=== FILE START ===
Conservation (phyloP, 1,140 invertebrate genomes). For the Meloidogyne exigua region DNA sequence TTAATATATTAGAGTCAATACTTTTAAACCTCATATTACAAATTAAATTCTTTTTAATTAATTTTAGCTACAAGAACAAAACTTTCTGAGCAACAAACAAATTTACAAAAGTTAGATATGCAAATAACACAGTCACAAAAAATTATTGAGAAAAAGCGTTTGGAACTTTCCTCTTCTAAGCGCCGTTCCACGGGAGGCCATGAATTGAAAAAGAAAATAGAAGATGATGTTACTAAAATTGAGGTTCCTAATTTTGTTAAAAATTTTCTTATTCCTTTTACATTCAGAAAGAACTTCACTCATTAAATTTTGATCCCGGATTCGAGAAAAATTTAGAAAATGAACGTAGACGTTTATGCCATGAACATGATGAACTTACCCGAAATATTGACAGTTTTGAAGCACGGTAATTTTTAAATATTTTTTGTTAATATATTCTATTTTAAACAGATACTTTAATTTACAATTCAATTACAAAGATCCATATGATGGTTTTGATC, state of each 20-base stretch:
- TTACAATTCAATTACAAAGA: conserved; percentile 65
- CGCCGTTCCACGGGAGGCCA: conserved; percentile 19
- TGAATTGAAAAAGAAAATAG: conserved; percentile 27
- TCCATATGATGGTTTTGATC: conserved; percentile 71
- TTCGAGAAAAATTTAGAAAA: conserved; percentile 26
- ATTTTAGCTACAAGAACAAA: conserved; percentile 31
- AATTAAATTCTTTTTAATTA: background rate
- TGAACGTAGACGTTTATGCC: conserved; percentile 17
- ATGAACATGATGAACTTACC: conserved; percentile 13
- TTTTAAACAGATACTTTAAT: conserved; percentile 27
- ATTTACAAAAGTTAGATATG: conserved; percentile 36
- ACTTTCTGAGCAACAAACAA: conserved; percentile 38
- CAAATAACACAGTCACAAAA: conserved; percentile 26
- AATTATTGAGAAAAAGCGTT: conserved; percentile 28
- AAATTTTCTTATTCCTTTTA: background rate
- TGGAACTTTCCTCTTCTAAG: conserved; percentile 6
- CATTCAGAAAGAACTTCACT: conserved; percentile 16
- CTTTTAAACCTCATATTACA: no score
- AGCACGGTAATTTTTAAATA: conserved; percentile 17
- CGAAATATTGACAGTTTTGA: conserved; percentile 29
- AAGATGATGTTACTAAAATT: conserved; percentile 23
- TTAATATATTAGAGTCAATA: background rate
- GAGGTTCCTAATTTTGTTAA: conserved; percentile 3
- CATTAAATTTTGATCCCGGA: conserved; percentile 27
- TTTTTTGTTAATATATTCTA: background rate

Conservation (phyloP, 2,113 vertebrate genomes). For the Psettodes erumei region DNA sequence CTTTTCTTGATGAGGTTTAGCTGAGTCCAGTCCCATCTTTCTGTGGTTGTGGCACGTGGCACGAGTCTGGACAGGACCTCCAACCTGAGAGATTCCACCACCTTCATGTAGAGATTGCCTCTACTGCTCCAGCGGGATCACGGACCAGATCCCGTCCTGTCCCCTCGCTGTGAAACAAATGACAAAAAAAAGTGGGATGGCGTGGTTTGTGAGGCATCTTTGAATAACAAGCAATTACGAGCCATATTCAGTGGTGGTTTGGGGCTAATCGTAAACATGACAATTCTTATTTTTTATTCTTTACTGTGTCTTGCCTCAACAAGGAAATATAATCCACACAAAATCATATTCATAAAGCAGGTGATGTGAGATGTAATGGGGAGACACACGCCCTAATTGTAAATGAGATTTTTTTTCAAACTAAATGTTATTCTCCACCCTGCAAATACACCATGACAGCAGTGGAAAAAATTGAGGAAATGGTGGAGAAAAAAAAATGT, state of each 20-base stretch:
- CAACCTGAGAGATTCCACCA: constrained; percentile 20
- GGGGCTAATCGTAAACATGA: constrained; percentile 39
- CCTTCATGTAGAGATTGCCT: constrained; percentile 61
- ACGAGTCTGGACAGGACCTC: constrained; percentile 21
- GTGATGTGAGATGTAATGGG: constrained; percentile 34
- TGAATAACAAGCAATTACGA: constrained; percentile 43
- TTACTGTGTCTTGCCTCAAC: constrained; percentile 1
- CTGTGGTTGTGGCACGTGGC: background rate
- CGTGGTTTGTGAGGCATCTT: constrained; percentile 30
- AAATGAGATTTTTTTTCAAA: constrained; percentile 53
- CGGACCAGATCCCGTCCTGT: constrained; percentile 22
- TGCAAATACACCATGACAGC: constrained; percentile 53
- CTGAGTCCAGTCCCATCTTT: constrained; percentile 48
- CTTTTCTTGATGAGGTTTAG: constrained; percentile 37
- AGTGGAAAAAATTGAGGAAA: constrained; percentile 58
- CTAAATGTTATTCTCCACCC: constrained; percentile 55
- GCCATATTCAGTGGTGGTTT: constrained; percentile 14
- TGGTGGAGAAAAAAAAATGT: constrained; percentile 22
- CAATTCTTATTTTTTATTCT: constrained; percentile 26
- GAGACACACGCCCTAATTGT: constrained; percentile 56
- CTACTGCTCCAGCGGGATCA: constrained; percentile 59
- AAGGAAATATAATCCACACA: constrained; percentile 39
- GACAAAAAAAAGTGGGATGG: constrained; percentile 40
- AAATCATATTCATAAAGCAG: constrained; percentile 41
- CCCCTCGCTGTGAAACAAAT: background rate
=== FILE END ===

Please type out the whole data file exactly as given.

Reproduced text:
Conservation (phyloP, 1,140 invertebrate genomes). For the Meloidogyne exigua region DNA sequence TTAATATATTAGAGTCAATACTTTTAAACCTCATATTACAAATTAAATTCTTTTTAATTAATTTTAGCTACAAGAACAAAACTTTCTGAGCAACAAACAAATTTACAAAAGTTAGATATGCAAATAACACAGTCACAAAAAATTATTGAGAAAAAGCGTTTGGAACTTTCCTCTTCTAAGCGCCGTTCCACGGGAGGCCATGAATTGAAAAAGAAAATAGAAGATGATGTTACTAAAATTGAGGTTCCTAATTTTGTTAAAAATTTTCTTATTCCTTTTACATTCAGAAAGAACTTCACTCATTAAATTTTGATCCCGGATTCGAGAAAAATTTAGAAAATGAACGTAGACGTTTATGCCATGAACATGATGAACTTACCCGAAATATTGACAGTTTTGAAGCACGGTAATTTTTAAATATTTTTTGTTAATATATTCTATTTTAAACAGATACTTTAATTTACAATTCAATTACAAAGATCCATATGATGGTTTTGATC, state of each 20-base stretch:
- TTACAATTCAATTACAAAGA: conserved; percentile 65
- CGCCGTTCCACGGGAGGCCA: conserved; percentile 19
- TGAATTGAAAAAGAAAATAG: conserved; percentile 27
- TCCATATGATGGTTTTGATC: conserved; percentile 71
- TTCGAGAAAAATTTAGAAAA: conserved; percentile 26
- ATTTTAGCTACAAGAACAAA: conserved; percentile 31
- AATTAAATTCTTTTTAATTA: background rate
- TGAACGTAGACGTTTATGCC: conserved; percentile 17
- ATGAACATGATGAACTTACC: conserved; percentile 13
- TTTTAAACAGATACTTTAAT: conserved; percentile 27
- ATTTACAAAAGTTAGATATG: conserved; percentile 36
- ACTTTCTGAGCAACAAACAA: conserved; percentile 38
- CAAATAACACAGTCACAAAA: conserved; percentile 26
- AATTATTGAGAAAAAGCGTT: conserved; percentile 28
- AAATTTTCTTATTCCTTTTA: background rate
- TGGAACTTTCCTCTTCTAAG: conserved; percentile 6
- CATTCAGAAAGAACTTCACT: conserved; percentile 16
- CTTTTAAACCTCATATTACA: no score
- AGCACGGTAATTTTTAAATA: conserved; percentile 17
- CGAAATATTGACAGTTTTGA: conserved; percentile 29
- AAGATGATGTTACTAAAATT: conserved; percentile 23
- TTAATATATTAGAGTCAATA: background rate
- GAGGTTCCTAATTTTGTTAA: conserved; percentile 3
- CATTAAATTTTGATCCCGGA: conserved; percentile 27
- TTTTTTGTTAATATATTCTA: background rate

Conservation (phyloP, 2,113 vertebrate genomes). For the Psettodes erumei region DNA sequence CTTTTCTTGATGAGGTTTAGCTGAGTCCAGTCCCATCTTTCTGTGGTTGTGGCACGTGGCACGAGTCTGGACAGGACCTCCAACCTGAGAGATTCCACCACCTTCATGTAGAGATTGCCTCTACTGCTCCAGCGGGATCACGGACCAGATCCCGTCCTGTCCCCTCGCTGTGAAACAAATGACAAAAAAAAGTGGGATGGCGTGGTTTGTGAGGCATCTTTGAATAACAAGCAATTACGAGCCATATTCAGTGGTGGTTTGGGGCTAATCGTAAACATGACAATTCTTATTTTTTATTCTTTACTGTGTCTTGCCTCAACAAGGAAATATAATCCACACAAAATCATATTCATAAAGCAGGTGATGTGAGATGTAATGGGGAGACACACGCCCTAATTGTAAATGAGATTTTTTTTCAAACTAAATGTTATTCTCCACCCTGCAAATACACCATGACAGCAGTGGAAAAAATTGAGGAAATGGTGGAGAAAAAAAAATGT, state of each 20-base stretch:
- CAACCTGAGAGATTCCACCA: constrained; percentile 20
- GGGGCTAATCGTAAACATGA: constrained; percentile 39
- CCTTCATGTAGAGATTGCCT: constrained; percentile 61
- ACGAGTCTGGACAGGACCTC: constrained; percentile 21
- GTGATGTGAGATGTAATGGG: constrained; percentile 34
- TGAATAACAAGCAATTACGA: constrained; percentile 43
- TTACTGTGTCTTGCCTCAAC: constrained; percentile 1
- CTGTGGTTGTGGCACGTGGC: background rate
- CGTGGTTTGTGAGGCATCTT: constrained; percentile 30
- AAATGAGATTTTTTTTCAAA: constrained; percentile 53
- CGGACCAGATCCCGTCCTGT: constrained; percentile 22
- TGCAAATACACCATGACAGC: constrained; percentile 53
- CTGAGTCCAGTCCCATCTTT: constrained; percentile 48
- CTTTTCTTGATGAGGTTTAG: constrained; percentile 37
- AGTGGAAAAAATTGAGGAAA: constrained; percentile 58
- CTAAATGTTATTCTCCACCC: constrained; percentile 55
- GCCATATTCAGTGGTGGTTT: constrained; percentile 14
- TGGTGGAGAAAAAAAAATGT: constrained; percentile 22
- CAATTCTTATTTTTTATTCT: constrained; percentile 26
- GAGACACACGCCCTAATTGT: constrained; percentile 56
- CTACTGCTCCAGCGGGATCA: constrained; percentile 59
- AAGGAAATATAATCCACACA: constrained; percentile 39
- GACAAAAAAAAGTGGGATGG: constrained; percentile 40
- AAATCATATTCATAAAGCAG: constrained; percentile 41
- CCCCTCGCTGTGAAACAAAT: background rate